Methicillin-Resistant Staphylococcus aureus (MRSA) are pathogenic bacteria that are infamously resistant to β-lactam antibiotics, a property attributed to the mecA gene. Recent studies have reported that mutations associated with the promoter region of pbp4 demonstrated high levels of β-lactam resistance, suggesting the role of PBP4 as an important non- mecA mediator of β-lactam resistance. The pbp4 promoter-associated mutations have been detected in strains with or without mecA . Our previous studies that were carried out in strains devoid of mecA described that pbp4 promoter-associated mutations lead to PBP4 overexpression and β-lactam resistance. In this study, by introducing various pbp4 promoter-associated mutations in the genome of an MRSA strain, we demonstrate that PBP4 overexpression can supplement mecA -associated resistance in S. aureus and can lead to increased β-lactam resistance. The promoter and regulatory region of pbp4 is shared with a divergently transcribed gene, abcA , which encodes for a multidrug exporter. We demonstrate that the promoter mutations caused an upregulation of pbp4 and downregulation of abcA , confirming that the resistant phenotype is associated with PBP4 overexpression only. PBP4 has also been associated with staphylococcal pathogenesis, however, its exact role remains unclear. Using a C. elegans model, we demonstrate that strains having increased PBP4 expression are less virulent compared to wild-type strains, suggesting that β-lactam resistance mediated via PBP4 likely comes at the cost of virulence.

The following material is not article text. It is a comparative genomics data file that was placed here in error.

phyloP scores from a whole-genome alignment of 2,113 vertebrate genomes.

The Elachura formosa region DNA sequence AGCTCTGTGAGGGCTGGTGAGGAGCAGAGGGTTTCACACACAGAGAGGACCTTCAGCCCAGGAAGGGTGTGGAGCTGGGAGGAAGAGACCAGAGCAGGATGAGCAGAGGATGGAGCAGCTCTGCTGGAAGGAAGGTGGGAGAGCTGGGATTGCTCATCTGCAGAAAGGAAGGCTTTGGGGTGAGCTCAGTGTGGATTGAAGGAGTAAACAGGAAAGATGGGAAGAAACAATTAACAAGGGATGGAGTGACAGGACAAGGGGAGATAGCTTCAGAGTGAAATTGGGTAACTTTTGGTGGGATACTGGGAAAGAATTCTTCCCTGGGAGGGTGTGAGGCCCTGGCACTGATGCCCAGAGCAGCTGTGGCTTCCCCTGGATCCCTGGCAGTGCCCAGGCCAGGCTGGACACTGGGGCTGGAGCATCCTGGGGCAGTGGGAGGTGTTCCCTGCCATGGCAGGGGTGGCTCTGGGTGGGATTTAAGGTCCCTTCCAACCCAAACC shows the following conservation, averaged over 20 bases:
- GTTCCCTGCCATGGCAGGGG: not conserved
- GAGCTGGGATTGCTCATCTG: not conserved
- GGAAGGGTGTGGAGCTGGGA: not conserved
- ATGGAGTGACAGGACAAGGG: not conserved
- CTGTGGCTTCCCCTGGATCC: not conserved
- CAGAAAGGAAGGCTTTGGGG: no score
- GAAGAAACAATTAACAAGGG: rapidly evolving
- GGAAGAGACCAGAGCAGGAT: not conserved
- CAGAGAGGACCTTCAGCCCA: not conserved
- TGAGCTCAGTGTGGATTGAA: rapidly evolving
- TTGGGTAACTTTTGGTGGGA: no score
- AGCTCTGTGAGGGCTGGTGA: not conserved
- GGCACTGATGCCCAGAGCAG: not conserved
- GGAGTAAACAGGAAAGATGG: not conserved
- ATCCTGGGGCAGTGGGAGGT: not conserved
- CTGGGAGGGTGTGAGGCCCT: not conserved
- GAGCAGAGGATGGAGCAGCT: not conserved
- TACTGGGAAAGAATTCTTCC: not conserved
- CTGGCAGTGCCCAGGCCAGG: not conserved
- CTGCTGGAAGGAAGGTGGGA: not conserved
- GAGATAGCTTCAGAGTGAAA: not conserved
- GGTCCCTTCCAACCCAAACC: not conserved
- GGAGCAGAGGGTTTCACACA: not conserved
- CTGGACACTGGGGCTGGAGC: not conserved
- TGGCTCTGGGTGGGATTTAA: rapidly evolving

Our study demonstrates the ability of PBP4 to be an important mediator of β-lactam resistance in not only Methicillin-susceptible Staphylococcus aureus (MSSA) background strains as previously demonstrated, but also in MRSA strains. When present together, PBP2a and PBP4 overexpression can produce increased levels of β-lactam resistance, causing complications in treatment. Thus, this study suggests the importance of monitoring PBP4-associated resistance in clinical settings, as well as understanding the mechanistic basis of associated resistance, so that treatments targeting PBP4 may be developed. This study also demonstrates that S. aureus strains with increased PBP4 expression are less pathogenic, providing important hints about the role of PBP4 in S. aureus resistance and pathogenesis.